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An auditorium has 21 rows of seats. The first row has 18 seats, and each succeeding row has two more seats than the previous row. How many seats are there in the auditorium?

Now I supposed you could use sigma notation since this kind of problem reminds me of it, but I have little experience using it so I'm not sure.

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You may wish to try a more informative title in the future... –  Antonio Vargas Apr 6 '12 at 19:35
How many numbers are you adding up? What is the average of the numbers you are adding? If you can answer both of these questions, what is the sum of the numbers? –  robjohn Apr 6 '12 at 20:35

6 Answers 6

up vote 3 down vote accepted

You could write the total using sigma notation as $$\sum_{k=0}^{20}(18+2k)\,$$ among many other ways, but I’m pretty sure that what’s wanted here is the actual total. You can add everything up by hand, which is a bit tedious, or you can use the standard formula for the sum of an arithmetic progression, if you know it, or you can be clever and arrange the sizes of the rows like this:

$$\begin{array}{} 18&20&22&24&26&28&30&32&34&36&38\\ 58&56&54&52&50&48&46&44&42&40\\ \hline 76&76&76&76&76&76&76&76&76&76&38 \end{array}$$

The bottom row is the sum of the top two, so adding it up gives you the total number of seats. And that’s easy: it’s $10\cdot 76+38=760+38=798$. This calculation is actually an adaptation to this particular problem of the usual derivation of the formula for the sum of an arithmetic progression, which in this particular case looks like this:

$$\begin{array}{} 18&20&22&24&26&\dots&50&52&54&56&58\\ 58&56&54&52&50&\dots&26&24&22&20&18\\ \hline 76&76&76&76&76&\dots&76&76&76&76&76 \end{array}$$

The top row is the original set of row sizes; the second consists of the same numbers in reverse order; and the bottom row is again the sum of the top two. That now counts each seat twice, so the total number of seats is $$\frac12(21\cdot 76)=798\;.$$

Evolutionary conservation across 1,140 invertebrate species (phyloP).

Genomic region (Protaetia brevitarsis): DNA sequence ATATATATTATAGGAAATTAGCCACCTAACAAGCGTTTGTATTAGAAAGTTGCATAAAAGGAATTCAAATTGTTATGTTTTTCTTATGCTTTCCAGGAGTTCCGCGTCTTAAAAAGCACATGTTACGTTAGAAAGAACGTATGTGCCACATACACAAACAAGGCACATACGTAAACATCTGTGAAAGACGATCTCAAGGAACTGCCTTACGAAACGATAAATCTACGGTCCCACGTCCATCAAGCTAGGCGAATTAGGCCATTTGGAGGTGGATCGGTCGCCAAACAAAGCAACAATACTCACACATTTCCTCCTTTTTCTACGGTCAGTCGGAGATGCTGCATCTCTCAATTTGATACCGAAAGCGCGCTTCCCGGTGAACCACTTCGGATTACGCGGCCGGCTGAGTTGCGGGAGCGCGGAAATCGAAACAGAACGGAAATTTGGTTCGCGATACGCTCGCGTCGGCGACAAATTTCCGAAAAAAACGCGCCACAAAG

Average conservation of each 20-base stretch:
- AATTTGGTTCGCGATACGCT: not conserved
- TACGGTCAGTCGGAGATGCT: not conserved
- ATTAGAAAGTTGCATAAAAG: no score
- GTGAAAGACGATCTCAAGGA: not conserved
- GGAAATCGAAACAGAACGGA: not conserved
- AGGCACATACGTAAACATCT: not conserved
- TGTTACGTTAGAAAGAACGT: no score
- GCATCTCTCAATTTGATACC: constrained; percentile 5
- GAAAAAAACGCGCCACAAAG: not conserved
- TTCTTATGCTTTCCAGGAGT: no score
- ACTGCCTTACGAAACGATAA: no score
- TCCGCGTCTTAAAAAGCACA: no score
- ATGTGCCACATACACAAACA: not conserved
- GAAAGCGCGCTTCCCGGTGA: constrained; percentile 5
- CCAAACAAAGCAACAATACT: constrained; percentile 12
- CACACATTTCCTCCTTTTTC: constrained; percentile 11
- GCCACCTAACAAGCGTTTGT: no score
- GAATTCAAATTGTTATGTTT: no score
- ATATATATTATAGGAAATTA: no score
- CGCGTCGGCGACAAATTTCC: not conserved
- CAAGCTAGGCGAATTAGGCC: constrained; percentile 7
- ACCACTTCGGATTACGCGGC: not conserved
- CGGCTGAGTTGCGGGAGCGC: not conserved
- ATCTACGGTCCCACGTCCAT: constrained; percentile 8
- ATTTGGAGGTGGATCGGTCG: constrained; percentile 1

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+1, This is along the lines of what I intended to write. –  user21436 Apr 6 '12 at 19:32

If the auditorium is as described, then the first row has $18$ seats, the second row has $20$ seats, the third row has $22$, the fourth row has $24$, and so on. You can see that the $21$-th row has $18+(2)(20)$ seats, that is, $58$ seats. Now you can certainly add up the even numbers from $18$ to $58$. It takes a while.

But the person who described the auditorium lied. Actually, it has the same number of seats in every row, $18+58$, and it is full. In the first row, the first $18$ people are boys, the remaining $58$ are girls. In the second row, the first $20$ are boys, the rest are girls. In the third row, the first $22$ are boys, the rest are girls. This pattern goes on until the very back, where the first $58$ are boys and the remaining $18$ are girls. Perhaps you can make a sketch of the auditorium, and the seating pattern.

Now can you tell me quickly how many boys there are?

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:) Can't resist but give +1. –  user21436 Apr 6 '12 at 19:39

$$s_1 = 18 = 18 + 2(1-1)\\ s_2 = 20 = 18 + 2(2-1) \\ s_3 = 22 = 18 + 2(3-1) \\ \ldots \\ s_{i} = 18 + 2(i - 1) \\ \ldots \\ s_{21} = 18 + 2(21 - 1)$$


$$\sum_{i=1}^{21} (18 + 2(i-1))$$

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You know how to take it from here. Don't you? –  user2468 Apr 6 '12 at 19:29

To add on to the good answers already given, here is a diagram: enter image description here

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+1. What's the software you used for plotting? –  user2468 Apr 6 '12 at 21:18
I am interested in JD's question too. :) –  user21436 Apr 6 '12 at 22:59
Nothing fancy. Just MS Paint, and a lot of copying/pasting! Made 1 dot, then 2 then 4, then 8..., then erased along a diagonal, and added some text. –  Nick Alger Apr 6 '12 at 23:32
Very pretty! $\;\;$ –  Brian M. Scott Apr 7 '12 at 12:28


Arithmetic progression; What is the first term? What is the common difference? What is the sum of first $n$ terms of an arithmetic progression?

For the formula for sum, the "Gaussian trick" works well.

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Wikilink for OP's benifit. –  user2468 Apr 6 '12 at 19:17
This isn't what we're learning in class. My teacher said we can do it if we like but to skip if we're not familiar. So can you spell it out for me? –  David Apr 6 '12 at 19:18
David, maybe you'd like to add what you are learning in class... –  The Chaz 2.0 Apr 6 '12 at 19:23

The $i$-th row has $18+2i$ seats, for $i=0,...,20$. The number of seats is thus $$\sum_{i=0}^{20}18+2i=18\times21+\sum_{i=0}^{20}2i=378+2\frac{20\times 21}{2}=378+420=798$$

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You have a 0-th row... –  Thomas Apr 6 '12 at 19:28
I know, and the answer is correct and all, but with the way the question is worded, we have 1st row to 21st row. (just a tiny thing that would improve the answer IMO) –  Thomas Apr 6 '12 at 19:41

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